ucation, where an opportunity was presented for applying the general views advanced in my public addresses, to the circumstances of a particular school-house, school district or town. The time and labor thus spent, although out of public view, and although no public record of the amount, or of the results can ever be made, I feel to be as serviceable to the objects contemplated in my appointment, as any portion of my official labors. In this connection I can add, that besides preparing and addressing over four thousand printed circulars, I have written upwards of one thousand letters, in replies to inquiries addressed to me, or on subjects connected with the improvement of the schools.
3. By circulating tracts, periodicals and documents relating to schools, school systems and education generally.
In the absence of any periodical devoted to education in the state, I commenced the publication of a series of " Educational Tracts,” (Appendix, Number iv.) for gratuitous distribution. To secure their general dissemination, under such circumstances that they would be likely to be read, and in families which they might otherwise not reach, arrangements were made by which upwards of ten thousand copies were stitched to the Farmer's, and the Rhode Island Almanacs, which were sold in the winter of 1844-5. Want of time, and the pressing nature of other duties, have prevented my continuing the publication of the series as originally contemplated.
Arrangements were also made with the publishers of the Common School Journal, edited by Horace Mann, Secretary of the Board of Education in Massachusetts, and of the District School Journal of the State of New York, edited by Francis Dwight, Superintendent of the Common Schools of the city and county of Albany, by which a large number of these excellent Journals for the current year were subscribed for in different parts of the state. These two Journals contain all the official school documents of their respective states, in which the most judicious and vigorous measures have been taken to perfect the system of public instruction, as well as a variety of interesting and valuable articles, original and selected from the pens of experienced educators, calculated to assist, inform, and interest school officers, teachers and parents every where, in the work of making common schools more useful and complete.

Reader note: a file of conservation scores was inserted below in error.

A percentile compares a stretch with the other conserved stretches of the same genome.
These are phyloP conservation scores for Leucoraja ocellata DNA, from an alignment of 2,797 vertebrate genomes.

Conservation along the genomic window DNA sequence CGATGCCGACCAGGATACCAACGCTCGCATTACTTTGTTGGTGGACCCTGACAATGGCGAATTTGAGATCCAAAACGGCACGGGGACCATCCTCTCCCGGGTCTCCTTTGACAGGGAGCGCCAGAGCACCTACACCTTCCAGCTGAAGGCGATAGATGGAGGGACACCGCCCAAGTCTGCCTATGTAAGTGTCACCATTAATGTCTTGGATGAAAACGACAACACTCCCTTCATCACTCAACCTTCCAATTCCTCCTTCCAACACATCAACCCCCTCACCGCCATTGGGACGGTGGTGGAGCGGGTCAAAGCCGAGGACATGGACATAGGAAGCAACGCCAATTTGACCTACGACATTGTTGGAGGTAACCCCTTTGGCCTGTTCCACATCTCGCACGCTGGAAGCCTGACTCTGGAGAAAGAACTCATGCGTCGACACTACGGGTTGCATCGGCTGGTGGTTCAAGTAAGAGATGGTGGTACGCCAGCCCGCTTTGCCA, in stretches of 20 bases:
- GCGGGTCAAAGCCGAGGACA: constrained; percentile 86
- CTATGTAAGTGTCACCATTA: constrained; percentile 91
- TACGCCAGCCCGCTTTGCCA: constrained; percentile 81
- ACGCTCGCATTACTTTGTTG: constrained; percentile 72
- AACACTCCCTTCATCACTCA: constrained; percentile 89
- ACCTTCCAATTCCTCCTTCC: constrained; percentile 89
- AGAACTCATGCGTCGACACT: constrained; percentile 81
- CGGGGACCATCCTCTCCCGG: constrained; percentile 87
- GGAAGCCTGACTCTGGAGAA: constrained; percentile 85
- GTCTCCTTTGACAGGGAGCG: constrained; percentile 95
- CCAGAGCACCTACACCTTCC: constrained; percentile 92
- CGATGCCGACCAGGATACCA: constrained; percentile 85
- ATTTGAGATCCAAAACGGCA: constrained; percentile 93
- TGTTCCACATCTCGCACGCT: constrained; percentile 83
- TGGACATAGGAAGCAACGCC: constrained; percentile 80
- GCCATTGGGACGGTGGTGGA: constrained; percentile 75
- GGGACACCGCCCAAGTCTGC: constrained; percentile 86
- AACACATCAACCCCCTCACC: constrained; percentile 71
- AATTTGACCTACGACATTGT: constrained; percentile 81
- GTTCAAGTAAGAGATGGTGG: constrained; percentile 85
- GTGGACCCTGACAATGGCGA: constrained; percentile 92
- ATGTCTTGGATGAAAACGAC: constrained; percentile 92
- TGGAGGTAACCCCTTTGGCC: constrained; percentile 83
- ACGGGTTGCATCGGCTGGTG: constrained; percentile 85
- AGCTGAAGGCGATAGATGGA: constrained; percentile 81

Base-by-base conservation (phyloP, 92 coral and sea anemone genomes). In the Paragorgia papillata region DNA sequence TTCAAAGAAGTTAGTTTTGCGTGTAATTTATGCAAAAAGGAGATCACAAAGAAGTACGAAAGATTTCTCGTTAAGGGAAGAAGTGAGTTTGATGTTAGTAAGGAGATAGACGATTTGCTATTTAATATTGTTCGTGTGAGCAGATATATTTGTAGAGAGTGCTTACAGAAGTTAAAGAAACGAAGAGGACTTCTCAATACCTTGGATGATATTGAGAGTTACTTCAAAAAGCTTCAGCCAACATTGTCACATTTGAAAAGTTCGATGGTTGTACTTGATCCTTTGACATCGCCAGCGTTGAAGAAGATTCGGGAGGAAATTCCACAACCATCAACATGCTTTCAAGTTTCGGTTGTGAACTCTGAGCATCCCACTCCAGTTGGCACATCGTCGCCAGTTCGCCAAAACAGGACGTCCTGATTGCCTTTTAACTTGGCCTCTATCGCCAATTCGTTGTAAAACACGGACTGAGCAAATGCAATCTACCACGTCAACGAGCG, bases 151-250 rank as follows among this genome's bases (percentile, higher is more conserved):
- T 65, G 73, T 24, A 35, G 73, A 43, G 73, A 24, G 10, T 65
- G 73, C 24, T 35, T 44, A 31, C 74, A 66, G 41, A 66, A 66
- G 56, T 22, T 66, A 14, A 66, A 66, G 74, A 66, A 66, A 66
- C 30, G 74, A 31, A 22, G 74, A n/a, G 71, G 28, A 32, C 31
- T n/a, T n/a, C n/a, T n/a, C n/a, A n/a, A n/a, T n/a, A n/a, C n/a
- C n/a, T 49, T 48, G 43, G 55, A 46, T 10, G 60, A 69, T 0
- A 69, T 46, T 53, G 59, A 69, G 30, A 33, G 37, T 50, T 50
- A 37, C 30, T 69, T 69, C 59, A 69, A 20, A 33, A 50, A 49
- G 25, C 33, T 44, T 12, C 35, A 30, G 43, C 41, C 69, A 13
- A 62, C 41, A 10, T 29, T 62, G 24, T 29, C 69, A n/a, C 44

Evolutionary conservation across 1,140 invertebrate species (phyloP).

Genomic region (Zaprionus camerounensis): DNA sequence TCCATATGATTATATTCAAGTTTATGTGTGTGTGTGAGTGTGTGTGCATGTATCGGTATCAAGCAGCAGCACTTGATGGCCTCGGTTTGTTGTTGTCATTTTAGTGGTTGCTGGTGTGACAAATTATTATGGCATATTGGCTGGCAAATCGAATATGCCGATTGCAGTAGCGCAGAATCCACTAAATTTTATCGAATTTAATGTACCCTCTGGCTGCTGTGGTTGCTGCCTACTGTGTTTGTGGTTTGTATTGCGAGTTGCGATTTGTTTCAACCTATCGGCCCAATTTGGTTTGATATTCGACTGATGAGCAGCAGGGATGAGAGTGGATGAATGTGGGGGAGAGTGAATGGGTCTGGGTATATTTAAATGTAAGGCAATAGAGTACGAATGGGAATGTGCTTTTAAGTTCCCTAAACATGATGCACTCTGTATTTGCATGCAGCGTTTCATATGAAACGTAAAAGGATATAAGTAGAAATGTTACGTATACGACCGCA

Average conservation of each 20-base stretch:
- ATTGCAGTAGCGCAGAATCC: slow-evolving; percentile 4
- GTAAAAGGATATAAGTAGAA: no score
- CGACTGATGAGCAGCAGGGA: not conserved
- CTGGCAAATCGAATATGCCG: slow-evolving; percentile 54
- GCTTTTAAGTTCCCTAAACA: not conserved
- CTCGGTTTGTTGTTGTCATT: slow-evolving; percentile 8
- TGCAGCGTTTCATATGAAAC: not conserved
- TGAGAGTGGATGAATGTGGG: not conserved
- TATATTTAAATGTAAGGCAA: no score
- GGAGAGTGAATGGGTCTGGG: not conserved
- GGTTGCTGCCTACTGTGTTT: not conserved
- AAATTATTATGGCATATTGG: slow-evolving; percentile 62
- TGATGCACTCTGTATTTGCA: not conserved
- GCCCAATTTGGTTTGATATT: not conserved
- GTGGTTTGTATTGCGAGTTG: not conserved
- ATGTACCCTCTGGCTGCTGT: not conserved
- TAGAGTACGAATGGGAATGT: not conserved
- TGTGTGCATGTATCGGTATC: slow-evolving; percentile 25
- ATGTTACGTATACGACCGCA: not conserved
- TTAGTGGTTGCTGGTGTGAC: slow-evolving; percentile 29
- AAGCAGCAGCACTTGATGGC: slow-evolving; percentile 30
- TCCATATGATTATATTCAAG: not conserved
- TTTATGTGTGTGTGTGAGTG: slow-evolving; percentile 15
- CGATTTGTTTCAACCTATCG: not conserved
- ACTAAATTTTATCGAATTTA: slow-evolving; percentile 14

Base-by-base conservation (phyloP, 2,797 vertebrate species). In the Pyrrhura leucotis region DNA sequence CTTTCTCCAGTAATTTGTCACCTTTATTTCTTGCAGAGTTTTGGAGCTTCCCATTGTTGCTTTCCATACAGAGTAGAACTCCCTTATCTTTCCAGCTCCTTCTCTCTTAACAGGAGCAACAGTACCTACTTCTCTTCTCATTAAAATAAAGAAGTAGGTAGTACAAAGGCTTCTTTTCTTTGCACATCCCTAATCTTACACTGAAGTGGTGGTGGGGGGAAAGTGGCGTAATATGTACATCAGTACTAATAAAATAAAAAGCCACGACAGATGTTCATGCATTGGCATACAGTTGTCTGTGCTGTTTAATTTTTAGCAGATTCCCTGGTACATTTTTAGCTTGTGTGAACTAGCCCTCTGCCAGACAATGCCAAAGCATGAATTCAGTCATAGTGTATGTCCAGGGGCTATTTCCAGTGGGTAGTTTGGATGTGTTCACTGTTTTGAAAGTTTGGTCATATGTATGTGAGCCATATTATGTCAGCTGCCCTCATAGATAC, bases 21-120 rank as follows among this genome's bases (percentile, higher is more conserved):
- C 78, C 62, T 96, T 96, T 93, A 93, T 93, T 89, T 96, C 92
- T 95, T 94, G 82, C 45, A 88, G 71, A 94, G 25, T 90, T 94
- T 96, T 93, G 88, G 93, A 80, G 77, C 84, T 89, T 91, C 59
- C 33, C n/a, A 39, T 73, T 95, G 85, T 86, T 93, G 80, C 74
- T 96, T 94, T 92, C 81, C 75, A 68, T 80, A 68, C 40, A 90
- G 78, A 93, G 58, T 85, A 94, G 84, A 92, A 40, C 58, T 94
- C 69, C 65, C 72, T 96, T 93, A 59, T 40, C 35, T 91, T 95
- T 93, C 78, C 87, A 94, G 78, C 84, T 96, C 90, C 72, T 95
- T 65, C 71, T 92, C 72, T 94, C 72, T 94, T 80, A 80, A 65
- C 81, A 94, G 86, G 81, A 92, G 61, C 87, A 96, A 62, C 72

In addition to the above works, I have secured the dissemination of a variety of other books and documents, (Appendix, Number vi.) which were calculated to make known the nature, extent and results of the efforts now making to devise, extend, and perfect systems of public education on both sides of the Atlantic ; to form and assist good teachers by making them acquainted with improved methods of school government and instruction; and especially to enlist the more active, generous and vigorous co-operation of parents and the public generally, in this work. Among these works, as the most valuable single volume now before the public, and which should be in the hand of every teacher, and school committee in the state, and the whole land, I would particularly mention the School and School-master, the joint production of Prof. Potter and George B. Emerson.